Where I sit there is an arc of sunlight that stretches across my left side ending in a trapezoid of warmth on the cherry wood of my desk. Like my somnolent cat who lounges across another patch of light on the carpet, I could abide here for a long time. Gravity already draws my eyelids shut. Warmth, rest, time --- they all pull me in, at least until I remember why I'm here.
There are some scripture phrases you hear all your life if you are, as I have been, blessed to have heard the Bible read all you life, and yet how quickly they become cliche or invisible if unused. Like the box of miscellany at the corner of my office, the one I mean to sort through and dispose of, the one I now walk by countless times each day and do not notice, so I often do not notice the oddity or the profundity of a word of scripture, the richness of its meaning or application. Like an onion, scripture is multi-layered: peel back one layer of meaning and you find another, even another question. Walk around it, look at it from different angles, and you may begin to wonder whether you had it wrong all along. You have a sense of its "roundness," its multi-dimensionality. Like the box in my office, to get to the bottom of it you need to spend time with it, to abide with it.
This abiding is what Joshua Choonmin Kang is encouraging in the recently published Scripture By Heart: Devotional Practices for Memorizing God's Word. I have to confess that the subtitle's word, "memorizing," instigated a knee-jerk reaction in me, a rebellion against anything that smacks of rote and ritual. Images of elementary-age Sunday School where the matron of the class asked us to recite scripture by memory (aloud, here, now, in front of everyone?) flashed in my mind. And yet there was also the positive memory of a small group Navigators 2:7 series from my college days that continues to bear fruit in scriptures I can still call to mind. There must be something to it. Kang's book is helping.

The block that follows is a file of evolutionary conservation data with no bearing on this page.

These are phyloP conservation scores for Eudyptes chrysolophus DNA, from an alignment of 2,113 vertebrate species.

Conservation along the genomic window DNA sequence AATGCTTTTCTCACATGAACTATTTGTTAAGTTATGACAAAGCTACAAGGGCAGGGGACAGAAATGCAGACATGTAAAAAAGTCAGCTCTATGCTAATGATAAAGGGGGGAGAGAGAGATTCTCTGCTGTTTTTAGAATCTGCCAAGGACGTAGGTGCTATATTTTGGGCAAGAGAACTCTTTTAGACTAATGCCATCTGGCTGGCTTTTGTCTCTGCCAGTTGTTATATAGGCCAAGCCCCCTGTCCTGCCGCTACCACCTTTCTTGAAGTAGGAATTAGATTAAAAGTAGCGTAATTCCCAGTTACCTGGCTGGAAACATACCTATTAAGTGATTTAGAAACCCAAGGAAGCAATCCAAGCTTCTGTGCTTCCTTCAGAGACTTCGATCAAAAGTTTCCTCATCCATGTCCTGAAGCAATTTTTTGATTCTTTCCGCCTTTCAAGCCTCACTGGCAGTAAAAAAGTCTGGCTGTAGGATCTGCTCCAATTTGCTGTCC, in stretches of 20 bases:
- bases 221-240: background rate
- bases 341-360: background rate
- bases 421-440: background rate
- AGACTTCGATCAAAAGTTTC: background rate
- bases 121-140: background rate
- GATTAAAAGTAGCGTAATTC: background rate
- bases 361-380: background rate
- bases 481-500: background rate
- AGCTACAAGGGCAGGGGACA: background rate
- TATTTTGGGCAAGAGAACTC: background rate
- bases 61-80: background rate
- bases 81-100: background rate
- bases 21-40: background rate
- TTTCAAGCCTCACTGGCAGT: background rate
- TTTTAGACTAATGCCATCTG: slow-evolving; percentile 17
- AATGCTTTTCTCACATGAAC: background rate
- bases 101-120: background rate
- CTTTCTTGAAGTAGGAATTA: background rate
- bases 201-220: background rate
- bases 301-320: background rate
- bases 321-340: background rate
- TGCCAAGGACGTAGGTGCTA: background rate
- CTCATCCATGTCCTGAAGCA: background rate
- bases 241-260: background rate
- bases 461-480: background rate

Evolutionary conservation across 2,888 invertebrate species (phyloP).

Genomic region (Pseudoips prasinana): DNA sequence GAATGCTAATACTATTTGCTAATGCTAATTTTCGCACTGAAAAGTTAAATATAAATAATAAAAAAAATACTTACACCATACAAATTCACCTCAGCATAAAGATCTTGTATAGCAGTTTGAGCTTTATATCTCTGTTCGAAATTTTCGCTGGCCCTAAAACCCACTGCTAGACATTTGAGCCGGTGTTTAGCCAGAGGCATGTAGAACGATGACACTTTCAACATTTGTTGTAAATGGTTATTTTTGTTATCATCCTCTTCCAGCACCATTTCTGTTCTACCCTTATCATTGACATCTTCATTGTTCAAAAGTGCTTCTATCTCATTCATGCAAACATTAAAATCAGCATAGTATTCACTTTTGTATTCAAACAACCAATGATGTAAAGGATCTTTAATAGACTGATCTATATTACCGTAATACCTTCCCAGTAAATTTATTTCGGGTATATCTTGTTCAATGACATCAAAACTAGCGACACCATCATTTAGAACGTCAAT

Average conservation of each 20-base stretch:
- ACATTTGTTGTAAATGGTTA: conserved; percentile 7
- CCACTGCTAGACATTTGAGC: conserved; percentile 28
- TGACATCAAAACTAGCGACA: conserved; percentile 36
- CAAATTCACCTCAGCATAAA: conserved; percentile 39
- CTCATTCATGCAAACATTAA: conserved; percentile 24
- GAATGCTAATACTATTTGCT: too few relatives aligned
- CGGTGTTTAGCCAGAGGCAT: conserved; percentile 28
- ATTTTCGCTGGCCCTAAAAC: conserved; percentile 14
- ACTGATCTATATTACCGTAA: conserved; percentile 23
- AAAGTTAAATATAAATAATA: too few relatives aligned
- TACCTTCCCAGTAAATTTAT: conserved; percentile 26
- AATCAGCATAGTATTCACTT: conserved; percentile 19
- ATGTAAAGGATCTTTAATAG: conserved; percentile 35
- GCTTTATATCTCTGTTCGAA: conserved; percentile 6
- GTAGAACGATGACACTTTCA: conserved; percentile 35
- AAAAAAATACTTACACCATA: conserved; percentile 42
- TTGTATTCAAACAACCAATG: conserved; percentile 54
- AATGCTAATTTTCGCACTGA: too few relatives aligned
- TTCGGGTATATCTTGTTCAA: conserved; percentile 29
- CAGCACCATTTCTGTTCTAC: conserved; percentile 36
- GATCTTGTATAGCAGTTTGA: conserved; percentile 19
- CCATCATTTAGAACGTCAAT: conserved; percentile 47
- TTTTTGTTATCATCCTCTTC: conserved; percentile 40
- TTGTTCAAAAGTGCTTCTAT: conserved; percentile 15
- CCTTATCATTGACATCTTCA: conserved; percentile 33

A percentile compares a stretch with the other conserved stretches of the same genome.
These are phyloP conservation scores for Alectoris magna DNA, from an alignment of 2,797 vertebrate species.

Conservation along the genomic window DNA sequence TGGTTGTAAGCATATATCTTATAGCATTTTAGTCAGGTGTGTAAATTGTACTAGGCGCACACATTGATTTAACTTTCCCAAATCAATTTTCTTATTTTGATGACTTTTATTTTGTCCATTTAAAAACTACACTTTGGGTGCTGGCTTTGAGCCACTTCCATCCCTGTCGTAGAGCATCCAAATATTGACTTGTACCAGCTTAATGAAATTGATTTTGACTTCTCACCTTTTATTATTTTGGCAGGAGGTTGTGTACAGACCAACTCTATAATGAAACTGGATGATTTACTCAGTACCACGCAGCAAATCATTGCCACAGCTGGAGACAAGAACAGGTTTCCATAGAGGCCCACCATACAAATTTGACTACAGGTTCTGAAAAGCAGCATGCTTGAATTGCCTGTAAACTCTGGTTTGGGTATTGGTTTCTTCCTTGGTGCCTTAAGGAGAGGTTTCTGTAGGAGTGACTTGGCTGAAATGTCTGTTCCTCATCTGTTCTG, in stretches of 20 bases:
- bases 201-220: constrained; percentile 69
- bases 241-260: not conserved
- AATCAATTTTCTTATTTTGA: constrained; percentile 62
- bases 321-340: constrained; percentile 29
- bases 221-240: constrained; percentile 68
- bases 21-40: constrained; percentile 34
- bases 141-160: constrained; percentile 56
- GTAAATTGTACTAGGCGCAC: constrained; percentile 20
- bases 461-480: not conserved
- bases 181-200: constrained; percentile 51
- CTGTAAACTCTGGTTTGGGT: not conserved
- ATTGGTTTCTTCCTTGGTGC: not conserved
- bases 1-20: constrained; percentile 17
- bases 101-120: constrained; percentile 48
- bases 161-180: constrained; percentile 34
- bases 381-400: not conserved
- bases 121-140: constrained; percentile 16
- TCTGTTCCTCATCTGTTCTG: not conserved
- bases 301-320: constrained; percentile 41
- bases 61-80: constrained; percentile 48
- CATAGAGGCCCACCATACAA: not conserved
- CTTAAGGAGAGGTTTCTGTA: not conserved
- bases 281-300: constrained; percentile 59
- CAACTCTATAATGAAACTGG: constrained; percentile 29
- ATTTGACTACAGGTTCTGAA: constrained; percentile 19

To "abide in Christ" is to live in, dwell in, and exist in Christ, to, in essence, move in with Him. When my wife and I moved in this house and to this small patch of suburbia 25 years ago, it was new and unknown. We grew into it. We learned its dimensions, its creaks, its smells, and we made it our own. It is our abode. We dwell here. We know this place. And yet, I'm often aware of how we take it for granted. Like right now, I appreciate anew its orientation, one that permits sunlight to splash across my desk at just the right angle.
Knowing scripture is something like knowing what you have in Christ, the furniture of our abode, our orientation, our space and light, the roominess of our habitation. The metaphors may be mixed and imperfect, but the point is that knowing the words of God in scripture are part of what it is to know Him. Waking in the night, in darkness, I see the shapes of the furniture around me and know I am home. Waking in the darkness of the soul, I can see and hear the words of scripture spoken, giving comfort, telling me that all is well.
So I'm trying not to think of it so much as memorizing scripture but as better knowing and appreciating where I live --- in Christ. Like a blind person, I want to be able to navigate in the dark, to know where I live so well that I can live and move in it from memory.
One verse I remember clinging to during a trying first year of college was Phillipians 4:13, "I can do all things through Christ who strengthens me." I have no difficulty summoning that verse to mind. Like a well worn recliner, I reclined on its promise a lot that year, sometimes even doubting if it would hold me. Now I see the verse less as one of hoped for accomplishment as one of perseverance, not "I will succeed" but "I will persevere." Having lived longer, I realize that the to be true the verse has to be true not only for me but for everyone who believes --- a man trapped far below the ground in Chile, a Ugandan orphan, or an aged parent who can no longer always summon my name. It has to be true for them as well.
So, Scripture By Heart is a welcome encouragement to abide in Christ, to live well among the furniture of His words, so that one day, when we see Him face to face, we'll realize He has dwelt here all along. We know Him by knowing His words.